in Air Transport / ATM & Regulatory

Ethiopia ATC strike over amid intense safety fears

Posted 5 September 2018 · Add Comment

A strike by Ethiopian air traffic controllers is believed to have ended today with most controllers having returned to work ending intense safety criticism from the international aviation community.


Nine senior controllers are believed to have been jailed and returning controllers forced to sign an ‘admission’ of illegal strike action in return for amnesty.
Pilots and ATC operators in Africa had been expressing concern over the situation in Ethiopian airspace as a result of a strike.
Confidential reporting websites had indicated rising worries about the interim measures being taken by the Ethiopian Government which, they claim, has denied any increase in risk.
According to OpsGroup – the US based international site with 50,000 Pilots, Dispatchers, Schedulers, Ops Officers, Managers, Air Traffic Controllers, and Technical officers reported this week that “The enroute centre (HAAA/Addis FIR) and the main tower (HAAB/Bole Airport) are staffed by a mix of retired, unqualified, and trainee controllers. Neighbouring centres, like Nairobi, have written letters with long lists of unsafe and non-standard coordination. In short, they don't know how to handle the traffic.”
In a statement, Ethiopian Airlines said: “Ethiopian Airlines Group, the largest aviation group in Africa and number 24 in the world, would like to reassure its customers and the general travelling public that the Ethiopian Airspace remains very safe and highly secured even after the illegal strike of the Ethiopian Air Traffic Controllers ... all Ethiopian Airlines scheduled and unscheduled flights and other airlines operating to/from Ethiopia have been operating smoothly with high standards of flight punctuality and safety. We would like to inform all our customers that we did not have any flight delay or cancellation caused by ATC. In fact, we are happy to announce that taxi-in, taxi-out and flight arrivals efficiency has improved significantly in the week under ATC strike."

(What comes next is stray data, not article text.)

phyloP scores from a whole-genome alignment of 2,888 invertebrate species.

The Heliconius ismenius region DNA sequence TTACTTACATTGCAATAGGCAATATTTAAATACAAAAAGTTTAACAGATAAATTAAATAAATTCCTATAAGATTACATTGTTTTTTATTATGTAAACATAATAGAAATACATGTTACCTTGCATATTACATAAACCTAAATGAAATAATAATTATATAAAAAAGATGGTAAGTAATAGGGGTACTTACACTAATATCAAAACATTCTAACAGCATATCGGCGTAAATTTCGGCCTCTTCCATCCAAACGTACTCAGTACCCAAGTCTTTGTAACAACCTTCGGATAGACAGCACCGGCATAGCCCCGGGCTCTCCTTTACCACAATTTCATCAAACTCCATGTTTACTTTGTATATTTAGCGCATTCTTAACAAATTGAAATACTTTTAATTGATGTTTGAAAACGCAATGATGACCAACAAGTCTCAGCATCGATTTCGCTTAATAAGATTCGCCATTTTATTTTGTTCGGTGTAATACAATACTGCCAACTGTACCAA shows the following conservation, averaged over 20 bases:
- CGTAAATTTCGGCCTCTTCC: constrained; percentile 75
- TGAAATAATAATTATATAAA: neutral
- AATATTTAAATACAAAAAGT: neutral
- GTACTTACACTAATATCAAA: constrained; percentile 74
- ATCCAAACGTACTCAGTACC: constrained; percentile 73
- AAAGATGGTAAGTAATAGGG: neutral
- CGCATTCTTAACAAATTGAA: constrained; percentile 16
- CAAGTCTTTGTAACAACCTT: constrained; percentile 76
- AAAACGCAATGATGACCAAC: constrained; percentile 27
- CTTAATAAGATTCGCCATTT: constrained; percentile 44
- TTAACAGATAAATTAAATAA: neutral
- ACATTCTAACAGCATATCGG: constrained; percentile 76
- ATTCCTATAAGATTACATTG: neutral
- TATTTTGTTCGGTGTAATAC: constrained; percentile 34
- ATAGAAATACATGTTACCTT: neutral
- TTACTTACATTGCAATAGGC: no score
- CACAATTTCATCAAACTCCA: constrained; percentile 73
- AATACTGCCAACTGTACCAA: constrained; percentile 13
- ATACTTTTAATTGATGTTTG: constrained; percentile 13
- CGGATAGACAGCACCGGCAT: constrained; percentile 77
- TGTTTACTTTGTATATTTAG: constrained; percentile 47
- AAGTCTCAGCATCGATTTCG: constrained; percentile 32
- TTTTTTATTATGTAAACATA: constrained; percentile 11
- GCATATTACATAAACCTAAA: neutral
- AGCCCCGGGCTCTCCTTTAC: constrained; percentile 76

The president and CEO of the International Federation of Air Traffic Controllers Association (IFATCA), Patrik Peters, sent a letter to Ethiopia’s Prime Minister and Transport Minister citing the safety concerns of neighbouring countries over the use of unqualified controllers and reminding the Ethiopian government of the tragic circumstances when France did the same thing in 1973 leading to the death of 68 people and a boycott of French air space. He called on them to return to the negotiating table.
Kenya was one of the harshest critics with controllers warning that flights in and out of Addis Ababa “are not safe” and specifically warning that the ‘possibility of air misses’ is real.

 

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